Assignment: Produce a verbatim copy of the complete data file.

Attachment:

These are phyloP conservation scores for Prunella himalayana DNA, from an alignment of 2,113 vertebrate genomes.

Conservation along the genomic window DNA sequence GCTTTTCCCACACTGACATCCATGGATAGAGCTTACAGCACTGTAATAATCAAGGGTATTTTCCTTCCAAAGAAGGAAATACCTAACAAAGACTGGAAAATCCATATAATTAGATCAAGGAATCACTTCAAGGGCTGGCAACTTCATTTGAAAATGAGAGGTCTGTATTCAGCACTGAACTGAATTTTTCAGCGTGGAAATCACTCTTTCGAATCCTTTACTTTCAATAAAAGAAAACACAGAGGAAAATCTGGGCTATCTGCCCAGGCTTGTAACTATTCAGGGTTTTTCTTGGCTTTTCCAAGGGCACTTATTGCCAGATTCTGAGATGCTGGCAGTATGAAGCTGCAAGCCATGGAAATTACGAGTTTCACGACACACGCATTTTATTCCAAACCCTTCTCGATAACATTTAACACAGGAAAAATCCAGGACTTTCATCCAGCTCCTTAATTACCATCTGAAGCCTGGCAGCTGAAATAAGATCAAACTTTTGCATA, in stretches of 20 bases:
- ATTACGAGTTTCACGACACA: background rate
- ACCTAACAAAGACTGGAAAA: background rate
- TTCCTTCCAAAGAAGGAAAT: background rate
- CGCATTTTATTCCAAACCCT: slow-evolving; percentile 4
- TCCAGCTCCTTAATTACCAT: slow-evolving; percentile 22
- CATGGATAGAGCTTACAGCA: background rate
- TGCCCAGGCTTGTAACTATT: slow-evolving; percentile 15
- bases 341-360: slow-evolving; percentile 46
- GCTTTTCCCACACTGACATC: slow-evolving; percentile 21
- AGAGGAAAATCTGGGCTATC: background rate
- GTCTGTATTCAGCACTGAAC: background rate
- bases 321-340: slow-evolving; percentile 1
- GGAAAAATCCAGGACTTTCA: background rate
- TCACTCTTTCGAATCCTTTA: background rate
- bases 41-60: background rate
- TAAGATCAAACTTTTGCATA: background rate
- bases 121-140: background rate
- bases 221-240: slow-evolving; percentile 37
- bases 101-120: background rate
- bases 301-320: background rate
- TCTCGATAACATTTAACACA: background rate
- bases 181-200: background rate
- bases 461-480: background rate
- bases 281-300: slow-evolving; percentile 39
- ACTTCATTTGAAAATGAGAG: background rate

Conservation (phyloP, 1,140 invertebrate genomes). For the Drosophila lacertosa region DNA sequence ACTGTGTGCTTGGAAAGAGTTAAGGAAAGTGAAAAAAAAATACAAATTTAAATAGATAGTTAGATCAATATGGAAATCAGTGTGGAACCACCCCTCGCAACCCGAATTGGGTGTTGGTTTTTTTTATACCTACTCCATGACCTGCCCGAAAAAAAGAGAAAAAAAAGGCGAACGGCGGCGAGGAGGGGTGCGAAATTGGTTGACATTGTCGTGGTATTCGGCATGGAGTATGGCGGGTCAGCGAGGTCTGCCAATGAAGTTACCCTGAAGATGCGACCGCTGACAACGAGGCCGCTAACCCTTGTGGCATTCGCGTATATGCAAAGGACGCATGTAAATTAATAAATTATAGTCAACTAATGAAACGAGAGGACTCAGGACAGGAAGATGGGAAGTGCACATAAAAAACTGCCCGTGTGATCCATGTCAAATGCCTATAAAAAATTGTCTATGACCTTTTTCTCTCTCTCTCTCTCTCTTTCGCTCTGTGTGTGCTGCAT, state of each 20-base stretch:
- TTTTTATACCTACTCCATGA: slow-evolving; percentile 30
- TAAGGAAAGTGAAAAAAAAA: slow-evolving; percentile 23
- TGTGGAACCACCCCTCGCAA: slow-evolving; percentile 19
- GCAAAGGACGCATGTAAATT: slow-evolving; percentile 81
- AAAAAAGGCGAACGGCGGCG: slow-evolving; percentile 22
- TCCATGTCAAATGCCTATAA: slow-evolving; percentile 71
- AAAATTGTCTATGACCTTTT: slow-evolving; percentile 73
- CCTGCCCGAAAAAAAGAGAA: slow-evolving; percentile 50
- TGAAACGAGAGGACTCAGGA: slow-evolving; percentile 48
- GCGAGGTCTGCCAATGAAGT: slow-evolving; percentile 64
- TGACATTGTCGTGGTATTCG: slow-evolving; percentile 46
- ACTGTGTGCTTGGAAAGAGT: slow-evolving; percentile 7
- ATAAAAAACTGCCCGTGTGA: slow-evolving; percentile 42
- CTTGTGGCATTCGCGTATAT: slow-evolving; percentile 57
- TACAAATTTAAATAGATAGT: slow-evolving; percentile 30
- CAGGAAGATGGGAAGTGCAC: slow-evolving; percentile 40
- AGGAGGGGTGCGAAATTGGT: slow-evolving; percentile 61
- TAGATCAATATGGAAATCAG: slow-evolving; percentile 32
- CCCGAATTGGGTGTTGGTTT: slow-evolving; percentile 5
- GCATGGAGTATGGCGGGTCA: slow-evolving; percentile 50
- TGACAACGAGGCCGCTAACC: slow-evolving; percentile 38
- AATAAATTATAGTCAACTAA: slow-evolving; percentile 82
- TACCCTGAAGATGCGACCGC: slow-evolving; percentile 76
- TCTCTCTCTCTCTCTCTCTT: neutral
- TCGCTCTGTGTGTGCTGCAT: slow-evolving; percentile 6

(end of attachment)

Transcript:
These are phyloP conservation scores for Prunella himalayana DNA, from an alignment of 2,113 vertebrate genomes.

Conservation along the genomic window DNA sequence GCTTTTCCCACACTGACATCCATGGATAGAGCTTACAGCACTGTAATAATCAAGGGTATTTTCCTTCCAAAGAAGGAAATACCTAACAAAGACTGGAAAATCCATATAATTAGATCAAGGAATCACTTCAAGGGCTGGCAACTTCATTTGAAAATGAGAGGTCTGTATTCAGCACTGAACTGAATTTTTCAGCGTGGAAATCACTCTTTCGAATCCTTTACTTTCAATAAAAGAAAACACAGAGGAAAATCTGGGCTATCTGCCCAGGCTTGTAACTATTCAGGGTTTTTCTTGGCTTTTCCAAGGGCACTTATTGCCAGATTCTGAGATGCTGGCAGTATGAAGCTGCAAGCCATGGAAATTACGAGTTTCACGACACACGCATTTTATTCCAAACCCTTCTCGATAACATTTAACACAGGAAAAATCCAGGACTTTCATCCAGCTCCTTAATTACCATCTGAAGCCTGGCAGCTGAAATAAGATCAAACTTTTGCATA, in stretches of 20 bases:
- ATTACGAGTTTCACGACACA: background rate
- ACCTAACAAAGACTGGAAAA: background rate
- TTCCTTCCAAAGAAGGAAAT: background rate
- CGCATTTTATTCCAAACCCT: slow-evolving; percentile 4
- TCCAGCTCCTTAATTACCAT: slow-evolving; percentile 22
- CATGGATAGAGCTTACAGCA: background rate
- TGCCCAGGCTTGTAACTATT: slow-evolving; percentile 15
- bases 341-360: slow-evolving; percentile 46
- GCTTTTCCCACACTGACATC: slow-evolving; percentile 21
- AGAGGAAAATCTGGGCTATC: background rate
- GTCTGTATTCAGCACTGAAC: background rate
- bases 321-340: slow-evolving; percentile 1
- GGAAAAATCCAGGACTTTCA: background rate
- TCACTCTTTCGAATCCTTTA: background rate
- bases 41-60: background rate
- TAAGATCAAACTTTTGCATA: background rate
- bases 121-140: background rate
- bases 221-240: slow-evolving; percentile 37
- bases 101-120: background rate
- bases 301-320: background rate
- TCTCGATAACATTTAACACA: background rate
- bases 181-200: background rate
- bases 461-480: background rate
- bases 281-300: slow-evolving; percentile 39
- ACTTCATTTGAAAATGAGAG: background rate

Conservation (phyloP, 1,140 invertebrate genomes). For the Drosophila lacertosa region DNA sequence ACTGTGTGCTTGGAAAGAGTTAAGGAAAGTGAAAAAAAAATACAAATTTAAATAGATAGTTAGATCAATATGGAAATCAGTGTGGAACCACCCCTCGCAACCCGAATTGGGTGTTGGTTTTTTTTATACCTACTCCATGACCTGCCCGAAAAAAAGAGAAAAAAAAGGCGAACGGCGGCGAGGAGGGGTGCGAAATTGGTTGACATTGTCGTGGTATTCGGCATGGAGTATGGCGGGTCAGCGAGGTCTGCCAATGAAGTTACCCTGAAGATGCGACCGCTGACAACGAGGCCGCTAACCCTTGTGGCATTCGCGTATATGCAAAGGACGCATGTAAATTAATAAATTATAGTCAACTAATGAAACGAGAGGACTCAGGACAGGAAGATGGGAAGTGCACATAAAAAACTGCCCGTGTGATCCATGTCAAATGCCTATAAAAAATTGTCTATGACCTTTTTCTCTCTCTCTCTCTCTCTTTCGCTCTGTGTGTGCTGCAT, state of each 20-base stretch:
- TTTTTATACCTACTCCATGA: slow-evolving; percentile 30
- TAAGGAAAGTGAAAAAAAAA: slow-evolving; percentile 23
- TGTGGAACCACCCCTCGCAA: slow-evolving; percentile 19
- GCAAAGGACGCATGTAAATT: slow-evolving; percentile 81
- AAAAAAGGCGAACGGCGGCG: slow-evolving; percentile 22
- TCCATGTCAAATGCCTATAA: slow-evolving; percentile 71
- AAAATTGTCTATGACCTTTT: slow-evolving; percentile 73
- CCTGCCCGAAAAAAAGAGAA: slow-evolving; percentile 50
- TGAAACGAGAGGACTCAGGA: slow-evolving; percentile 48
- GCGAGGTCTGCCAATGAAGT: slow-evolving; percentile 64
- TGACATTGTCGTGGTATTCG: slow-evolving; percentile 46
- ACTGTGTGCTTGGAAAGAGT: slow-evolving; percentile 7
- ATAAAAAACTGCCCGTGTGA: slow-evolving; percentile 42
- CTTGTGGCATTCGCGTATAT: slow-evolving; percentile 57
- TACAAATTTAAATAGATAGT: slow-evolving; percentile 30
- CAGGAAGATGGGAAGTGCAC: slow-evolving; percentile 40
- AGGAGGGGTGCGAAATTGGT: slow-evolving; percentile 61
- TAGATCAATATGGAAATCAG: slow-evolving; percentile 32
- CCCGAATTGGGTGTTGGTTT: slow-evolving; percentile 5
- GCATGGAGTATGGCGGGTCA: slow-evolving; percentile 50
- TGACAACGAGGCCGCTAACC: slow-evolving; percentile 38
- AATAAATTATAGTCAACTAA: slow-evolving; percentile 82
- TACCCTGAAGATGCGACCGC: slow-evolving; percentile 76
- TCTCTCTCTCTCTCTCTCTT: neutral
- TCGCTCTGTGTGTGCTGCAT: slow-evolving; percentile 6